God I love the smell of avgas in the morning!!!
User currently offlineSlider From United States of America, joined Feb 2004, 6810 posts, RR: 34
Reply 10, posted (10 years 2 months 1 week 1 hour ago) and read 4337 times:

Are there statistics to show how many incidents like these occur worldwide, and the costs of repair?

Yes, each carrier maintains their own records for this within their respective safety departments, however there is no industry reporting standard unless it is an NTSB reportable incident. Costs of repair are also a thorny issue, as there are the obvious direct costs, but each carrier may gauge total costs differently if they factor in out of service costs, pax goodwill, reprotection costs, etc, etc.

I'd assume that the company who hired the unfortunate employee would have to pay for the repairs, or is it the insurance companies?

Depends on the vendors' insurance contracts, but usually the air carrier has the means to subrogate the claim to the vendor, which in turn may be paid by the insurance company. Many airlines are self-insured, however, so they eat the costs directly and "square it up" with the third party later.

What's the worst incident you've seen or heard about? Have there been any write-off's as a result of these mishaps?

There are a few so severe I can't talk about them, but in terms of NON-flight operations related incidents, the worst one I recall off the top of my head was a 767-300 that had just completed a D-check. It was literally about to leave the hangar and the nose gear collapsed (main gear drag brace had been re-machined and it was done out of tolerance, weakening it, and it gave way...that's the short non-technical and non-verbose answer), and the damn airplane went BAM! onto the hangar floor.

Sent 'er right back into a check D I believe, as there were stringers, spars, avionics bays came unseated, etc. It was ugly.





User currently offlineWestIndian425 From United States of America, joined May 2004, 1024 posts, RR: 1
Reply 11, posted (10 years 2 months 6 days 23 hours ago) and read 4312 times:

I really appreciate your input, guys. This was very informative, and I see how complicated it can get when determining the costs (both direct and indirect). I wonder if there is any specific company that has a negative reputation industry-wide in terms of such incidents. I assume it'll probably be based on the specific airport.

Neil



God did not create aircraft pilots to be on the ground
User currently offline737captain From United States of America, joined Dec 2003, 120 posts, RR: 0
Reply 12, posted (10 years 2 months 6 days 16 hours ago) and read 4278 times:

I'd have to agree with Matthewkh on this one. I worked for Mesa airlines(non-union) in PHX as a ramp lead (and supervisor on many occasions) and cannot begin to count how many times somebody damaged brand new equipment or aircraft. If I had to make a guess I'd go so far as to say somebody was suspended or terminated at least once every two weeks for damaging company equipment and aircraft........now I haven't worked for any other airlines, but to the best of my knowledge HP(union) never had problems to the extent YV did concerning damage. I have so many stories about aircraft and equipment damage I could almost write a novel. In the past year YV employees have managed to do some pretty dumb things(to mention just a few):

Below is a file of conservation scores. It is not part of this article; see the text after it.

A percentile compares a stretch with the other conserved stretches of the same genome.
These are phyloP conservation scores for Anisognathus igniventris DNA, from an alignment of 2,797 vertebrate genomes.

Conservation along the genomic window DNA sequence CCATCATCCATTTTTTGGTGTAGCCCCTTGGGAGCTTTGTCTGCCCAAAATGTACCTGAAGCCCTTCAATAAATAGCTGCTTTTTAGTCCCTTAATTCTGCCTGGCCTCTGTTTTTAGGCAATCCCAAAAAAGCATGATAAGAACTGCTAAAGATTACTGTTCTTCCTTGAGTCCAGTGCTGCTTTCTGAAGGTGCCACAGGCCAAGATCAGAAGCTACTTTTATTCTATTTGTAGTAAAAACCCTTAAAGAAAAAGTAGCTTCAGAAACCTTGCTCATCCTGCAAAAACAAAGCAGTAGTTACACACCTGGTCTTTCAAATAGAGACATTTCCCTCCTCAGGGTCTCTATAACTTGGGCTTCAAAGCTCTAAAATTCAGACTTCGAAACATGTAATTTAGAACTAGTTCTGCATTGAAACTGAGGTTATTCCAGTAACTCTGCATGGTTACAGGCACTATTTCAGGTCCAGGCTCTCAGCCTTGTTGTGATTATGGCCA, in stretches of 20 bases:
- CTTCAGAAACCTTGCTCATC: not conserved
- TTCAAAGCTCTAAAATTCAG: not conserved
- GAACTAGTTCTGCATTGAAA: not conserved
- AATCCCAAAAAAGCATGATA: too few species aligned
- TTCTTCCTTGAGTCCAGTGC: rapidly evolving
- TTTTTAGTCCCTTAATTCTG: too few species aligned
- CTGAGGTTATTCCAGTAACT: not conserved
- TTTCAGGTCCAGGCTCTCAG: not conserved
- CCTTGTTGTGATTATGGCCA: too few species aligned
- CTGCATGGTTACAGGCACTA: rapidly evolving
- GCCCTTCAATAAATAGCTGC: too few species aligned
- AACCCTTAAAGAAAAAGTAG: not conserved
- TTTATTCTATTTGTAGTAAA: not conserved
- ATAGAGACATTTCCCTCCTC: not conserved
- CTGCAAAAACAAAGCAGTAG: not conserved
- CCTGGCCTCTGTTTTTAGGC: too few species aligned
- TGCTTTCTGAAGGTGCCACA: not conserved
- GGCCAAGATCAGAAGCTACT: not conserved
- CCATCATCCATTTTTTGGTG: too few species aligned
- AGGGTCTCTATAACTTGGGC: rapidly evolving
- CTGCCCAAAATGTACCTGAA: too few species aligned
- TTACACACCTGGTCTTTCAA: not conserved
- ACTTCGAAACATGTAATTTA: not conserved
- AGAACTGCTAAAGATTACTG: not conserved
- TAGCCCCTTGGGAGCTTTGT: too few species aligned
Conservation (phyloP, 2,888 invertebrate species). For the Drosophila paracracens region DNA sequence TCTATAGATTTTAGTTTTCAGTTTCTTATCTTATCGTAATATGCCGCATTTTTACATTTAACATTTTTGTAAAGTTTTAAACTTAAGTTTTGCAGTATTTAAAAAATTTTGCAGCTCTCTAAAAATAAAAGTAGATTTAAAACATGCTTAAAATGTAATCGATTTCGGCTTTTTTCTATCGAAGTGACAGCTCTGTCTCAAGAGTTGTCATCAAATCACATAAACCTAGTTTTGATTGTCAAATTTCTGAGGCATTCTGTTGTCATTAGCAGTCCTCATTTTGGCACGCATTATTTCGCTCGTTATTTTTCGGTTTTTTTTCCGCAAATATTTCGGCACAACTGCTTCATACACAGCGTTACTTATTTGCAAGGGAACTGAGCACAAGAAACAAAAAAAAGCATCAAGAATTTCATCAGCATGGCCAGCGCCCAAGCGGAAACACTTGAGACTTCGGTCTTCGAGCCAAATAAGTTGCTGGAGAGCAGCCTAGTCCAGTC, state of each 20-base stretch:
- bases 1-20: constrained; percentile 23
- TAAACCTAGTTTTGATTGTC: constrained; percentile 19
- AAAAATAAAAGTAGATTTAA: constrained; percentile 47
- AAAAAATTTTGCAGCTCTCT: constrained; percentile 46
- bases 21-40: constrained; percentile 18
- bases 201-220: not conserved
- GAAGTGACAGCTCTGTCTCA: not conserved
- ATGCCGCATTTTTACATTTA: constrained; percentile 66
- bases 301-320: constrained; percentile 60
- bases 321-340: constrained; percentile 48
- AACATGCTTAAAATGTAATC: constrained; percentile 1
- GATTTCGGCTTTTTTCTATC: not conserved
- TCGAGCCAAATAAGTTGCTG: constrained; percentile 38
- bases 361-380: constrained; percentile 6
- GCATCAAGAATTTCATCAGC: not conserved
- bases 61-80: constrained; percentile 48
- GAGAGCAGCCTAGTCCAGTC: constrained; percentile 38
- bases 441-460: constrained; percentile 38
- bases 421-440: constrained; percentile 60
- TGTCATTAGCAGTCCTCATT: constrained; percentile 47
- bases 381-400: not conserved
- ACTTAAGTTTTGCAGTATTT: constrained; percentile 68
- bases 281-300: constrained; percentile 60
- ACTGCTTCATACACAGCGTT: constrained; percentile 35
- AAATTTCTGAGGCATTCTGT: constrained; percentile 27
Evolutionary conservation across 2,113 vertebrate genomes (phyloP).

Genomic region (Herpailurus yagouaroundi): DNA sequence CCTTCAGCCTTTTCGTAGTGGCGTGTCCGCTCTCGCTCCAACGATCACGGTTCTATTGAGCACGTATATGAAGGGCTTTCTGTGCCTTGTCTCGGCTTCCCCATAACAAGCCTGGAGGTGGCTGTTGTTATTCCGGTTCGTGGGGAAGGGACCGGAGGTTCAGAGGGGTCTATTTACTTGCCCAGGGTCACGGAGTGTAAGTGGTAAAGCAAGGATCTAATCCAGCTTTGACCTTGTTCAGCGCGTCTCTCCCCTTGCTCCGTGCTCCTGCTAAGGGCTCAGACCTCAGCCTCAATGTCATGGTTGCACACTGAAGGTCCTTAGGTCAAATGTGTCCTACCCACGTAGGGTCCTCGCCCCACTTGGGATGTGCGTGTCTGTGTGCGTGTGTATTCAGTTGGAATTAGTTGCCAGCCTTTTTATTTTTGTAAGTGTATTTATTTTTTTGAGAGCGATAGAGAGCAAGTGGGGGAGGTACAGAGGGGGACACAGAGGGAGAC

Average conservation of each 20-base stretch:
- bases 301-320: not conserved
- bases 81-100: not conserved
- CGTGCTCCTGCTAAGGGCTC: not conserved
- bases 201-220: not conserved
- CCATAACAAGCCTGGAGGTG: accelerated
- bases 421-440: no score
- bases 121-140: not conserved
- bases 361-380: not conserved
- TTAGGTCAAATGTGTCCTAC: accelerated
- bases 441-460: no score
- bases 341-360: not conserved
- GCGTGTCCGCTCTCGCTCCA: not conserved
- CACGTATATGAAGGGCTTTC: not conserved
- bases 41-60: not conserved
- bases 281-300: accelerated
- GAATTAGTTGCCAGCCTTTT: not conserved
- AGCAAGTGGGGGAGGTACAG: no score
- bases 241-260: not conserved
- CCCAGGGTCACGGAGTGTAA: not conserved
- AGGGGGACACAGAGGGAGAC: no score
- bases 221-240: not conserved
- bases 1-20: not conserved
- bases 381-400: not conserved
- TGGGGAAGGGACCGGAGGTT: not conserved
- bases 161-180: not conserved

1. Two YV maintenance personnel taxied a CRJ-200 into a Ground power unit and managed to drag it almost 30 feet while it was lodged under the wing- the mx guys said the only reason they stopped is because they couldn't move anymore with that GPU lodged underneath the wing!!

2. A YV ramp agent pushed a full Dash 8 out of gate B1A spun it around and backed the tail right into a fully loaded Crj-200 sitting in the gate behind the DH8!! (see pic below, Gate 1A is the farthest to the left in the "horseshoe" with the DH8 sitting in it, he hit the RJ which was sitting where the third Dash 8 is sitting now-2 gates to the right of 1A)

View Large View Medium
Click here for bigger photo!

Photo © Terry Nash/Cactus Wings



3. On a few occasions we have had ramp agents marshall in aircraft with tall bagcarts sitting in the safety zone, thus striking or grazing them with the wing of the aircraft, which of course puts them out of service until mx can get around to fixing the plane, and let me tell you, YV planes are always broken, so it would take a while to get someone over to fix or clear the plane for service.

Those are just a few examples of some dumb mistakes rampers have made in PHX while servicing aircraft. There have been many other occurrences I could talk about, but I am tired of typing Big grin



"Why do you insist on man-pawing the glareshield everytime you climb up here?!"
User currently offline737captain From United States of America, joined Dec 2003, 120 posts, RR: 0
Reply 13, posted (10 years 2 months 6 days 15 hours ago) and read 4263 times: